Fixed-function engines are typically provided as licensable intellectual property (IP) for integration into custom chips. In this form, a fixed-function engine is best suited to high-volume applications such as cellular phones. Fixed-function engines are sometimes provided as chips. A fixed-function video chip—such as an MPEG-2 decoder chip—can be a cost-effective way to add functionality to an existing product, particularly when the product has a host processor that can handle the required control and user interface functions.
Figure 1 shows Hantro’s 5150 MPEG-4 video decoder, an example of a fixed-function video engine sold in IP form. As illustrated in the figure, the engine is intended to be used as a coprocessor, attached to a general-purpose processor that handles some of the less demanding sub-tasks required for MPEG-4 decoding.
The key drawback of fixed-function hardware is its lack of flexibility. Since it is not programmable, product developers cannot easily modify fixed-function hardware to support new standards or different features. This is a critical concern because many video applications are still relatively immature, with rapidly changing standards and features.
Fixed-function engines are often used as components of application-specific standard products, which we discuss next.
Application-specific standard products (ASSPs) are highly integrated application-specific chips. In contrast to application-specific integrated circuits (ASICs), which are designed by a system house for use in its own products, ASSPs are designed by chip companies and offered as off-the-shelf chips to multiple system developers. Since developing a complex chip is expensive and time-consuming, ASSPs are typically available only for well-established applications where high volumes already exist, or are anticipated.
The Zoran Vaddis 5R, shown in Figure 2, is a highly specialized chip targeting audio and video processing in a DVD recorder. The key algorithms required are well defined: most notably, MPEG-2 video compression and decompression.
Though the Vaddis 5R includes two RISC processors, it uses fixed-function hardware accelerators for the most compute-intensive tasks, like MPEG-2 video decoding and color space conversion. For that reason, the Vaddis 5R (and other ASSPs like it) shares the strengths and weaknesses associated with fixed-function engines: good performance and energy efficiency, but limited flexibility.
This limited flexibility means system designers have limited opportunity to differentiate a product from other products that use the same ASSP. It also means that system designers are highly dependent on the chip vendor’s roadmap, since a new chip will be required to support significantly different functionality—as might be needed in a follow-on product.
ASSPs that rely primarily on programmable processors for computationally intensive tasks sacrifice energy and cost efficiency to gain flexibility. ASSPs of this type are generally bundled with key software components such as video decoders and device drivers, freeing the system developer from much of the low-level software development work. Nevertheless, software development and integration can require significant effort in comparison to that required when using ASSPs based on fixed-function hardware.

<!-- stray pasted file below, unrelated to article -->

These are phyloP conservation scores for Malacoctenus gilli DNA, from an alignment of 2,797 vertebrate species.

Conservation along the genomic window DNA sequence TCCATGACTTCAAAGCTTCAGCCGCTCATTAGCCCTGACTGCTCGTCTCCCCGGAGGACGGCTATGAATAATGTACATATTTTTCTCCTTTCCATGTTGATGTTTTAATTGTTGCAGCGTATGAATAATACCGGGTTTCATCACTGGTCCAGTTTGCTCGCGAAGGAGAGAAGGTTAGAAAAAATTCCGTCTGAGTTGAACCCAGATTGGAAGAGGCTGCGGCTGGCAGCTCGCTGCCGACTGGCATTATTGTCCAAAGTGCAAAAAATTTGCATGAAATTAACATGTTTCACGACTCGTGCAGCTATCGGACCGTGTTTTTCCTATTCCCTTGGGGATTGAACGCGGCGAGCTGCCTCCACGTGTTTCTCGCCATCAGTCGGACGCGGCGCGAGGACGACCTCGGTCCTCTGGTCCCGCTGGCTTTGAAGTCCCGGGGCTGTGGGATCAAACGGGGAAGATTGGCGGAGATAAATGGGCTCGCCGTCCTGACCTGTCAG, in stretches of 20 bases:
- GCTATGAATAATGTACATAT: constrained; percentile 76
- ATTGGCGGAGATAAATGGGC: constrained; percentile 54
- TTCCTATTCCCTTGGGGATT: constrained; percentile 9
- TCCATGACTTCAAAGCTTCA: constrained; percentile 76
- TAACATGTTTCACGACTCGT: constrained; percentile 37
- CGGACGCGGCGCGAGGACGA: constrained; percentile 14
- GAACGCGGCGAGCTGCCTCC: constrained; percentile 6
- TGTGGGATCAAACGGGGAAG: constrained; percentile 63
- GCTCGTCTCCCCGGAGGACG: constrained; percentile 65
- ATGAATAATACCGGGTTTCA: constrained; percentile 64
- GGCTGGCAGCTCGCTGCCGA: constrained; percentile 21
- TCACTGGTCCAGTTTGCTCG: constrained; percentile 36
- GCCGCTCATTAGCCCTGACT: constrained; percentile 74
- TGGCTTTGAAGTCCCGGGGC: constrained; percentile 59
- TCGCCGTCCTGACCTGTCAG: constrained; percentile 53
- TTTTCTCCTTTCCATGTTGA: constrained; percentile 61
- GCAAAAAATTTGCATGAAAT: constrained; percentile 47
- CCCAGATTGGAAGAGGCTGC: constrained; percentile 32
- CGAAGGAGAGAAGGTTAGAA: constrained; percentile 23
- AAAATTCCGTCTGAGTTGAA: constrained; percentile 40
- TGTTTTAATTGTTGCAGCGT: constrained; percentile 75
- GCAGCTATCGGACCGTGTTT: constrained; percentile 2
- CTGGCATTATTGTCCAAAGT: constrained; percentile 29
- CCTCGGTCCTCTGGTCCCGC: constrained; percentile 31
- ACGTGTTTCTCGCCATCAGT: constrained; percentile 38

Media processors lie between ASSPs and digital signal processors (DSPs) on the specialization-vs.-flexibility continuum. Media processors are optimized for tasks associated with audio and video processing, rather than for a broad range of signal processing tasks, as DSPs are. Media processors are typically heterogeneous multiprocessors, incorporating a main processing engine similar to a DSP, plus two or three specialized coprocessors, and audio- and video-specific peripherals.
Figure 3 illustrates an example media processor, the Philips PNX1500. Typical of media processors, the PNX1500 is based on a powerful, highly parallel processor core that is efficient at video processing tasks. Also typical of media processors, the PNX1500 includes a few fixed-function hardware accelerators and specialized peripheral devices. The main processor core, which is programmable by the system designer, handles complex video tasks like compression.
Like the Zoran Vaddis 5R, the PNX1500 is well suited to MPEG-2 decoding. But unlike the Zoran ASSP, the PNX1500 is flexible enough to be used with other video compression standards such as H.264.This flexibility comes at a price, of course: a software-based video decoder is generally less energy- and cost-efficient than fixed-function hardware.
The heterogeneous multiprocessor nature of media processors makes software development more difficult compared to other programmable processors. For example, to implement a given video task, it is typically necessary to program two or more processing elements and coordinate their interactions. To help address this disadvantage, media processor vendors often provide optimized software component libraries.